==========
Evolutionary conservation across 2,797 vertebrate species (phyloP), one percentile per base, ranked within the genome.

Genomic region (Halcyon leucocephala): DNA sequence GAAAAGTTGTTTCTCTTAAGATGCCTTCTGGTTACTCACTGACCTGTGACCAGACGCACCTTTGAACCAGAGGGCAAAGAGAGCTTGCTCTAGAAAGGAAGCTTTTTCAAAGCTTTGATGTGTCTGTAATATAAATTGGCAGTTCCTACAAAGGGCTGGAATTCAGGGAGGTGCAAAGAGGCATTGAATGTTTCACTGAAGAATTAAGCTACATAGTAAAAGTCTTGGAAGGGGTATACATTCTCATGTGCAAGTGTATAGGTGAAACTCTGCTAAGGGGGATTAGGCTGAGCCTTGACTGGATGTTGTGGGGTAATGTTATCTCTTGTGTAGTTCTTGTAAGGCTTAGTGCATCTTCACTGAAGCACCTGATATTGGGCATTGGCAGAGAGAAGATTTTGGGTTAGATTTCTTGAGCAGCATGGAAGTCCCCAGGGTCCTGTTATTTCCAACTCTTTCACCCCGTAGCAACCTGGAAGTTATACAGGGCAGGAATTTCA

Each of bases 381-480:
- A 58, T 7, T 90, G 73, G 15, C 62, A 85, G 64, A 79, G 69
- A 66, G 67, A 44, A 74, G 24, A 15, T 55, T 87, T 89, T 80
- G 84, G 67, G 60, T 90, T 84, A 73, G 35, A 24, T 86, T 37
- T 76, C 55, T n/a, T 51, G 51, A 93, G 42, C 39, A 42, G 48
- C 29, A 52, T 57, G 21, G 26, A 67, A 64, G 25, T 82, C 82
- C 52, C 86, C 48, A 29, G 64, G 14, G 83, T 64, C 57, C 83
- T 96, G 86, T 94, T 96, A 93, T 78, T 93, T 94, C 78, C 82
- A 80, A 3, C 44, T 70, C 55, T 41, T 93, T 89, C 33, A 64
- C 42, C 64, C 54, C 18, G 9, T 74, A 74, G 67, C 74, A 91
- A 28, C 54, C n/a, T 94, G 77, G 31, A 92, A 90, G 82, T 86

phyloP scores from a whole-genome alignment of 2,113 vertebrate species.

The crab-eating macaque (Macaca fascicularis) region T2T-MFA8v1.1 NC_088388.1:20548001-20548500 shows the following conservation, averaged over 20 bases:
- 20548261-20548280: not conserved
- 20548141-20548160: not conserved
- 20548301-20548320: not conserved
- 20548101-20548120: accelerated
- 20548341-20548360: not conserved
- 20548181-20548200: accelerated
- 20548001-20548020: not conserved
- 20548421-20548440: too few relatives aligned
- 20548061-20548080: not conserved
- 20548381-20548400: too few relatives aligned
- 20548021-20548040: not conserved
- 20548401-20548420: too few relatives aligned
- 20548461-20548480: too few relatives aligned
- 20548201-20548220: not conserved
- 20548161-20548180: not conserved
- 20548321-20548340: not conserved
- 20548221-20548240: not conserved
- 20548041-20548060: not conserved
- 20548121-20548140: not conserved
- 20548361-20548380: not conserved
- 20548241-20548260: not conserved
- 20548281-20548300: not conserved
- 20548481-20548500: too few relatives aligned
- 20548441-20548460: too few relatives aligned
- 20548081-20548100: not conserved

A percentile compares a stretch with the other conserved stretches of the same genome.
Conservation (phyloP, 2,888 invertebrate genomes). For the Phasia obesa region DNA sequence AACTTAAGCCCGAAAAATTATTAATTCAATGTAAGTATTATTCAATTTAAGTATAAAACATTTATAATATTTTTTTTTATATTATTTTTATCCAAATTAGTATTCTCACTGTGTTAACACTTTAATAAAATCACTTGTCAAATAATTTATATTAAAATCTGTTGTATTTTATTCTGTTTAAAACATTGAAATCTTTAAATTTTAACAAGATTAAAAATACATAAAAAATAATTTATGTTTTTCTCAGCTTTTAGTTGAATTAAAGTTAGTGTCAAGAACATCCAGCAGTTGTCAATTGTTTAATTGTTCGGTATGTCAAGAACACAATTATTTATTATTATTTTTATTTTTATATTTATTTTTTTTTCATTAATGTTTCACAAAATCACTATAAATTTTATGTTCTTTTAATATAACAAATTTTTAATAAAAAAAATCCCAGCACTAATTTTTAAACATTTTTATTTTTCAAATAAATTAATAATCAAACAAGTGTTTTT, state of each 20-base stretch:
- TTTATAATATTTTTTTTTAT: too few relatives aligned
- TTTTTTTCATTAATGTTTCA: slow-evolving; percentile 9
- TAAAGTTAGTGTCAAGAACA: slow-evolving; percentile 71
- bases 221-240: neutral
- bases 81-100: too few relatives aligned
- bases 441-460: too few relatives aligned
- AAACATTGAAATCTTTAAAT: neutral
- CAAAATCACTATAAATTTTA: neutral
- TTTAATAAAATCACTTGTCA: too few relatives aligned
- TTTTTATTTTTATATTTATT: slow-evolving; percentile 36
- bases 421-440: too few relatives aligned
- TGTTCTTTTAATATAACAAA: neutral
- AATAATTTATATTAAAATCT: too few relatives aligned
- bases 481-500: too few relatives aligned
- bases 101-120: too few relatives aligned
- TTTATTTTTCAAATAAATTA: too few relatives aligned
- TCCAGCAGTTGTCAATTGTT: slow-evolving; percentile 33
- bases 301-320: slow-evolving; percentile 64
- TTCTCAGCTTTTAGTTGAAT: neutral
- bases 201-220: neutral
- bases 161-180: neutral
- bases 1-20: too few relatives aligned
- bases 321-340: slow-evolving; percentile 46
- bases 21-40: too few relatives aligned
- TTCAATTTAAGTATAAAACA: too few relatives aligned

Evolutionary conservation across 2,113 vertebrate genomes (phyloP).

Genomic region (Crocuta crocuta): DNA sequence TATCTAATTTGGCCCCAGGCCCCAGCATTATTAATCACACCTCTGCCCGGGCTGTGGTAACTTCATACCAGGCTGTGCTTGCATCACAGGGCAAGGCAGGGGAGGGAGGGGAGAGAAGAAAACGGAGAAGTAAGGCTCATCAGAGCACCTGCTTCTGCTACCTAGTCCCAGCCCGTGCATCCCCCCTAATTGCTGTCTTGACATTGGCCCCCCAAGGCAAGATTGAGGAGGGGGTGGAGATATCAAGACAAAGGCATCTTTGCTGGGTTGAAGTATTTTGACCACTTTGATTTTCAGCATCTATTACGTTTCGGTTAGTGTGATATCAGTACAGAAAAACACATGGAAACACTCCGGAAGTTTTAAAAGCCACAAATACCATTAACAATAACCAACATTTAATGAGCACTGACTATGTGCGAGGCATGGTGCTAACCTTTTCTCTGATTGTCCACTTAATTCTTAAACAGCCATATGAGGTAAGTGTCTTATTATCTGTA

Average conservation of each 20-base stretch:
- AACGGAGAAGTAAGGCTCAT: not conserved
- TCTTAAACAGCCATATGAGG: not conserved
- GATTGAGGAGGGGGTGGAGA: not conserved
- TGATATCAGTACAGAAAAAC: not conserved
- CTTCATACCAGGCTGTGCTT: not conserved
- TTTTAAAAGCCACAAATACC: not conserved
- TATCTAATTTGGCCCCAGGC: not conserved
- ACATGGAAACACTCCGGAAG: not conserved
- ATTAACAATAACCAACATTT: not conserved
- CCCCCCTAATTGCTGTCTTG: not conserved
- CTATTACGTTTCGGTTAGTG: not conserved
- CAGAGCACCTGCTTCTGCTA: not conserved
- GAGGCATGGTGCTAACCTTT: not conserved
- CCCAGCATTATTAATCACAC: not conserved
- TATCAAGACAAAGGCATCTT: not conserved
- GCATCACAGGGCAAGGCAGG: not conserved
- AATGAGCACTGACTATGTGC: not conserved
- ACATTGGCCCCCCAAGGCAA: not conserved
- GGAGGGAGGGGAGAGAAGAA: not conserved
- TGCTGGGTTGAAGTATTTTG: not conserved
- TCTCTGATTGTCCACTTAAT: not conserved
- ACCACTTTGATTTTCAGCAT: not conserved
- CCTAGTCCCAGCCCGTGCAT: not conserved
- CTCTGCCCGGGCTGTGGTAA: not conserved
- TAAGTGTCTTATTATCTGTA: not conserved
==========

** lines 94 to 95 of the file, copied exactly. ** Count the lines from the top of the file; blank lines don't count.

- CTCTGCCCGGGCTGTGGTAA: not conserved
- TAAGTGTCTTATTATCTGTA: not conserved